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Subvisual-Thin Cirrus Lidar Dataset for Satellite Verification and Climatological Research

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  • 1 Department of Meteorology, University of Utah, Salt Lake City, Utah
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Abstract

A polarization (0.694-μm wavelength) lidar dataset for subvisual and thin (bluish-colored) cirrus clouds is drawn from Project FIRE (First ISCCP Regional Experiment) extended time observations. The clouds are characterized by their day–night visual appearance; base, top, and optical midcloud heights and temperatures; measured physical (ΔZ) and estimated optical (τc) cloud thicknesses; integrated linear depolarization ratios; and derived k/2η ratios. A subset of the data supporting 30 NOAA polar-orbiting satellite overpasses is given in tabular form to provide investigators with the means to test cloud retrieval algorithms and establish the limits of cirrus detectability from satellite measurements under various conditions. Climatologically, subvisual–thin cirrus appear to be higher, colder, and more strongly depolarizing than previously reported midlatitude cirrus, although similar k/2η that decrease with height and temperature are found. A class of radiatively distinct subvisual cirrus with k/2η ≲ 0.005 sr−1 and possible day-night differences in k/2η are indicated. Optical midcloud heights tend to occur somewhat below the actual cloud center in this sample. On average, subvisual to barely visible cirrus display, τc ≲ 0.03, 0.03 ≲ τc ≲ 0.3 are indicated for thin cirrus, and an upper limit of τc ≈ 3.0 is suggested for lidar attenuation-limited opaque cirrostratus (i.e., altostratus).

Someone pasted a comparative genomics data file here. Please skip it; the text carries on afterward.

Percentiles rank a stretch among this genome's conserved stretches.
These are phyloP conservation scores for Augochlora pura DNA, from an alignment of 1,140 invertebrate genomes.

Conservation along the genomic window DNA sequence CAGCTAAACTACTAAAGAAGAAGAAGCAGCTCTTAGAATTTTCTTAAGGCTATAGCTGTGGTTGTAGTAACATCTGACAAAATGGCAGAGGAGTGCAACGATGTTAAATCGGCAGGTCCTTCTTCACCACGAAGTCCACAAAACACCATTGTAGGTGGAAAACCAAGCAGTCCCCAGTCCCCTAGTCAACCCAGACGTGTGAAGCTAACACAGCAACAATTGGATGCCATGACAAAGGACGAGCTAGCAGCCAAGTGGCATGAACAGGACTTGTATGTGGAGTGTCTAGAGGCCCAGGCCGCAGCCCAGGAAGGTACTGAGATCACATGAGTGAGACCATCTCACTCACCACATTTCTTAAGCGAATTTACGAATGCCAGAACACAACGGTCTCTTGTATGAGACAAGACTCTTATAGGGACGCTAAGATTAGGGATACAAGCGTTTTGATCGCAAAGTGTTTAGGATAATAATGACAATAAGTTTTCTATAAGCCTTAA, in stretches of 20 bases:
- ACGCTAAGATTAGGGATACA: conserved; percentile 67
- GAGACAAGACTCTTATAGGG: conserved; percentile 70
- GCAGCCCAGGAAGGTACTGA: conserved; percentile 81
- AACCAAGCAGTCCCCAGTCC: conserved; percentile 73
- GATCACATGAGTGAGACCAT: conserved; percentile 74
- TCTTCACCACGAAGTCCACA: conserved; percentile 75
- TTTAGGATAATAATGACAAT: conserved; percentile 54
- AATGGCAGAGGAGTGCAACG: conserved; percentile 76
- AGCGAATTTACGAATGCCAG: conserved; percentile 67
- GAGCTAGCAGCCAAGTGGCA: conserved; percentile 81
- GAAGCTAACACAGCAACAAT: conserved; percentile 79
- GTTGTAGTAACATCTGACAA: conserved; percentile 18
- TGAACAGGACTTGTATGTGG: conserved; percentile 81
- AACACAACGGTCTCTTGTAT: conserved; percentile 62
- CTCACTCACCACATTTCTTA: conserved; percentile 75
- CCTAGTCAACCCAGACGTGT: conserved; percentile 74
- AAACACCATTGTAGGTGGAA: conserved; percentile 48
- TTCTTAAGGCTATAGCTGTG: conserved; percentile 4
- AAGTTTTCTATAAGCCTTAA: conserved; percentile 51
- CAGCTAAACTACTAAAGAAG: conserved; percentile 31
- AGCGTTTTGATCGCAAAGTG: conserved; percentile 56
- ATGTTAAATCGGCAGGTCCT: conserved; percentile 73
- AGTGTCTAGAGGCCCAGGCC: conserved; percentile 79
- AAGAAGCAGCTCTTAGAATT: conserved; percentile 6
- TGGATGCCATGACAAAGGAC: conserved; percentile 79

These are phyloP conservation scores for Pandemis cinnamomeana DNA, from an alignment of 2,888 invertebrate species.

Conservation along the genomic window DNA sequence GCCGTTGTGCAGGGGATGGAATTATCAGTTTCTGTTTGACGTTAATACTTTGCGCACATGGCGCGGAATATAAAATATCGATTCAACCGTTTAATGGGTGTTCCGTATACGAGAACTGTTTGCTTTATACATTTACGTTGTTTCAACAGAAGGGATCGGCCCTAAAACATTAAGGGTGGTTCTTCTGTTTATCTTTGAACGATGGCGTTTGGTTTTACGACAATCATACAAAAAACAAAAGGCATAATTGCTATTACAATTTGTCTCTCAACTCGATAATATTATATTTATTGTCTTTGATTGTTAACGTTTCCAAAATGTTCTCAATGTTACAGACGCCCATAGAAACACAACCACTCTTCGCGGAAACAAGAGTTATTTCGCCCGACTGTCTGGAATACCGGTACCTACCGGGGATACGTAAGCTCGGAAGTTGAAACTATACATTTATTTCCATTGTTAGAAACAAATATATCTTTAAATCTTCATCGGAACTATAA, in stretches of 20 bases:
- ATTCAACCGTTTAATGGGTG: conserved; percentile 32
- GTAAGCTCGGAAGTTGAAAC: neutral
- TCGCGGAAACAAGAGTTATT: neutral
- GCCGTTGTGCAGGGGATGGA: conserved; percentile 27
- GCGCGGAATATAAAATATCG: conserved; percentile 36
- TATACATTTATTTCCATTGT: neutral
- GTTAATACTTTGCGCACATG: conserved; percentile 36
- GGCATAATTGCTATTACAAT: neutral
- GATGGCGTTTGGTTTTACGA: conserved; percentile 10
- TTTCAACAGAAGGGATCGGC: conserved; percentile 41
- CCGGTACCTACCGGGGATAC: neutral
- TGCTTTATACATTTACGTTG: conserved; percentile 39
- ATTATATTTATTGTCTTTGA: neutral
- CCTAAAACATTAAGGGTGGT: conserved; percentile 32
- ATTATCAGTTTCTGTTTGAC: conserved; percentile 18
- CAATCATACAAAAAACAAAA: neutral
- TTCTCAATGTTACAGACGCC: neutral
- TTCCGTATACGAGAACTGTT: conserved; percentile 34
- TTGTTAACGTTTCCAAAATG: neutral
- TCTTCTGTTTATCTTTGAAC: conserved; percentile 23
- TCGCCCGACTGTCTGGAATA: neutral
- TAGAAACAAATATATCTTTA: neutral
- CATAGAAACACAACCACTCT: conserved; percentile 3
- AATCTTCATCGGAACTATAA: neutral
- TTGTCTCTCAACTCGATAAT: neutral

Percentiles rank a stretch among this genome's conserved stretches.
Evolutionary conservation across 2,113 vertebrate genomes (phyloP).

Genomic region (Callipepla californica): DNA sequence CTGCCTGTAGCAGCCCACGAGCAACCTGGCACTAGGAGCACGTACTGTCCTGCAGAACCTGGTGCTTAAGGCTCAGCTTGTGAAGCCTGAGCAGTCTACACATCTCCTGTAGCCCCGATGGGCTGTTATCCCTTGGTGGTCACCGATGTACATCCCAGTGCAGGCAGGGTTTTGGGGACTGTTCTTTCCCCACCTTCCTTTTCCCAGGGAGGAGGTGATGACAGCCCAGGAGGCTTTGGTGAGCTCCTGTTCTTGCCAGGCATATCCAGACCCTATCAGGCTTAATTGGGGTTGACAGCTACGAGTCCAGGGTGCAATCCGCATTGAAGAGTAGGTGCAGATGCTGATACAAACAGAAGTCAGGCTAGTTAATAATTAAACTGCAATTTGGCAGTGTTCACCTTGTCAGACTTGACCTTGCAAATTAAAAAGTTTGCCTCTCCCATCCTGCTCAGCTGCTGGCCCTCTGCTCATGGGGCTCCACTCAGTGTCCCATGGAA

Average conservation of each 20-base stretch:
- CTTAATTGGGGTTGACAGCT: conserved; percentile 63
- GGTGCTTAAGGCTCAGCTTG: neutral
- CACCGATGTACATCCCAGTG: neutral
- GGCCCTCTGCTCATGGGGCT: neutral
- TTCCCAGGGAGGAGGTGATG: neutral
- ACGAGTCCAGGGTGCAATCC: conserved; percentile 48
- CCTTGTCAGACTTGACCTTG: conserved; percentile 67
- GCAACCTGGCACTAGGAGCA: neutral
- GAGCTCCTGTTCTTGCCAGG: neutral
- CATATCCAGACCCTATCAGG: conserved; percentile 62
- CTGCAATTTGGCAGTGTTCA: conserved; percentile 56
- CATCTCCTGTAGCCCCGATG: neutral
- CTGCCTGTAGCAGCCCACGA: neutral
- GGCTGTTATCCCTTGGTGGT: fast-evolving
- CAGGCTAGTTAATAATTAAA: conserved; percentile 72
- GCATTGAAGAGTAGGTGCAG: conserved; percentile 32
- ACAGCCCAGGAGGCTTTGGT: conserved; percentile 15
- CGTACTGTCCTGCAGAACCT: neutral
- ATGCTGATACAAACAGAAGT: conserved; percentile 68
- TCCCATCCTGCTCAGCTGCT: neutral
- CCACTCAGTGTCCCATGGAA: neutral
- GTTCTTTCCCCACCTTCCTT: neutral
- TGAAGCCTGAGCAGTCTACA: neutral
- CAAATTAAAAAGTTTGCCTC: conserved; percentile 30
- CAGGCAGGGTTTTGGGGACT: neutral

Abstract

A polarization (0.694-μm wavelength) lidar dataset for subvisual and thin (bluish-colored) cirrus clouds is drawn from Project FIRE (First ISCCP Regional Experiment) extended time observations. The clouds are characterized by their day–night visual appearance; base, top, and optical midcloud heights and temperatures; measured physical (ΔZ) and estimated optical (τc) cloud thicknesses; integrated linear depolarization ratios; and derived k/2η ratios. A subset of the data supporting 30 NOAA polar-orbiting satellite overpasses is given in tabular form to provide investigators with the means to test cloud retrieval algorithms and establish the limits of cirrus detectability from satellite measurements under various conditions. Climatologically, subvisual–thin cirrus appear to be higher, colder, and more strongly depolarizing than previously reported midlatitude cirrus, although similar k/2η that decrease with height and temperature are found. A class of radiatively distinct subvisual cirrus with k/2η ≲ 0.005 sr−1 and possible day-night differences in k/2η are indicated. Optical midcloud heights tend to occur somewhat below the actual cloud center in this sample. On average, subvisual to barely visible cirrus display, τc ≲ 0.03, 0.03 ≲ τc ≲ 0.3 are indicated for thin cirrus, and an upper limit of τc ≈ 3.0 is suggested for lidar attenuation-limited opaque cirrostratus (i.e., altostratus).

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